I have installed Suse 10 in a Sata disk before.
Grub can recognise a Sata and boot it even the Linux that hosts Grub doesn't. I have recently proved it with the oldest Grub I could lay my hand on, a Grub 0.91 in Damn Small Linux.
The easiest way to go about it in this case is
(1) Tell the Bios to boot Sata as the first bootable disk. Suse is then temporarily out of action.
(2) Install XP on the Sata and make sure it works satisfactorily.
(3) When ready tell the Bios that you change your mind and want the IDE boot up as the first bootable disk. Pretend to say sorry if you have to.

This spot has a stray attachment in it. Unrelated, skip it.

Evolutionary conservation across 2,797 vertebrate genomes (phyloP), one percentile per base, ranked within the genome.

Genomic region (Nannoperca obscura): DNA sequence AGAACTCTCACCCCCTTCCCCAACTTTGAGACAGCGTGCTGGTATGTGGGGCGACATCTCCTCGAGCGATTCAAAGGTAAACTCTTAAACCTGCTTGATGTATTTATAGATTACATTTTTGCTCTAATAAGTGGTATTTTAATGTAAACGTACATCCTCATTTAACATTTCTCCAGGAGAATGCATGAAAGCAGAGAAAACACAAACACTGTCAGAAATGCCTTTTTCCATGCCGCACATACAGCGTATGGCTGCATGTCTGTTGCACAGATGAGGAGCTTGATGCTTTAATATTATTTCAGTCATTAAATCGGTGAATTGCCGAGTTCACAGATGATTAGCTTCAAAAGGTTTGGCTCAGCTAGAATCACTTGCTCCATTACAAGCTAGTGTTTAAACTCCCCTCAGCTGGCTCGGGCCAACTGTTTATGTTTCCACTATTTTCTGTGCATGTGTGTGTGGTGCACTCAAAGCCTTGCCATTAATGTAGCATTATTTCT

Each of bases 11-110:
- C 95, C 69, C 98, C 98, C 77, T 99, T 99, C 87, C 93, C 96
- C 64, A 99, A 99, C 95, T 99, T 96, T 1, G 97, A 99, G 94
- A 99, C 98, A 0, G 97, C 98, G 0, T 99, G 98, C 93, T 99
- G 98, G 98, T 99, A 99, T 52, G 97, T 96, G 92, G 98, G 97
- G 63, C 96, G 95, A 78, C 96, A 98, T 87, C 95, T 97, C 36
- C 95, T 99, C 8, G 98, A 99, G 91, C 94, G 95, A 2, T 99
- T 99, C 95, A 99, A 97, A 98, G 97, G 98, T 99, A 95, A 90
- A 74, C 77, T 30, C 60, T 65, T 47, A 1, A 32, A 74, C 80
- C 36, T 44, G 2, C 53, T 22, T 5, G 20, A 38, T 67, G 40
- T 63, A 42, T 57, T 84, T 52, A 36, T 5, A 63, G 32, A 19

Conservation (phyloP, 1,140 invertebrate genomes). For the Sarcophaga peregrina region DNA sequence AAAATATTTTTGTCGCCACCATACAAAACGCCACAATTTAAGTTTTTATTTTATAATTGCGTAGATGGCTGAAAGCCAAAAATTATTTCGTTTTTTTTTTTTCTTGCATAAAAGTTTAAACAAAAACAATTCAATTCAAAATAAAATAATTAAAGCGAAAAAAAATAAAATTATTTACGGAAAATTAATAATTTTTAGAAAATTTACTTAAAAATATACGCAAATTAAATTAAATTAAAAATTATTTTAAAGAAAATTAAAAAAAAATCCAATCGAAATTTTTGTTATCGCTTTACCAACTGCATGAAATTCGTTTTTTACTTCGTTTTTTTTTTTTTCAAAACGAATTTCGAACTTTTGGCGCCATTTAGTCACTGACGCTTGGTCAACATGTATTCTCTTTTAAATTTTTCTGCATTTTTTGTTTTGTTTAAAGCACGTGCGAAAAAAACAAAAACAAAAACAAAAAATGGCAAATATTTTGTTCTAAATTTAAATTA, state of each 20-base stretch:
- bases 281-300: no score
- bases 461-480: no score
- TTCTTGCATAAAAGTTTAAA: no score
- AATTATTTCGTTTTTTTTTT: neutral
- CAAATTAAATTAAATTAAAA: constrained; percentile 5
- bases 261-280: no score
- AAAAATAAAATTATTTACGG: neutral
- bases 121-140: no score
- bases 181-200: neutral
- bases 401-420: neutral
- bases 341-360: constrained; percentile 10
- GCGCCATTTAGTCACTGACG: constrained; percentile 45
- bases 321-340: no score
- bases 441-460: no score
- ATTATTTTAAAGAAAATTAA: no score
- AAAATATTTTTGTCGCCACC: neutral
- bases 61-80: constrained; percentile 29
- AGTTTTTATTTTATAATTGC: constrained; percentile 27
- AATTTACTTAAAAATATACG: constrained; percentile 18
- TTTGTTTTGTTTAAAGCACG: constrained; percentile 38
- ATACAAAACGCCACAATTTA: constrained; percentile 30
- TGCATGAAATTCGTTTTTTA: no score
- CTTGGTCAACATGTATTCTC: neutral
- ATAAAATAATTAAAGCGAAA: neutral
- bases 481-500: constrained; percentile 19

(4) Add the following lines to Suse's /boot/grub/menu.lst
title My XP in sata installed as first disk now as the second
map (hd1) (hd0)
map (hd0) (hd1)
I have assumed Xp being installed in the first partition of the Sata as XP always does that. When Sata becomes the second disk then XP partition is known as sda1 in Linux notation but (hd1,0) as Grub counts from 0 and so (hd1,0) means 2nd disk 1st partition.
Since XP has been installed as the first disk its hidden file boot.ini and some internal files will have recorded this fact and will not boot if ii found itself in the second disk. The two map statement "re-maps" the disk order "on-the-fly" and tricks XP in believing it is still in the first disk. The bugger will buy it every time and so the dual boot is accomplished with the minimum fuss.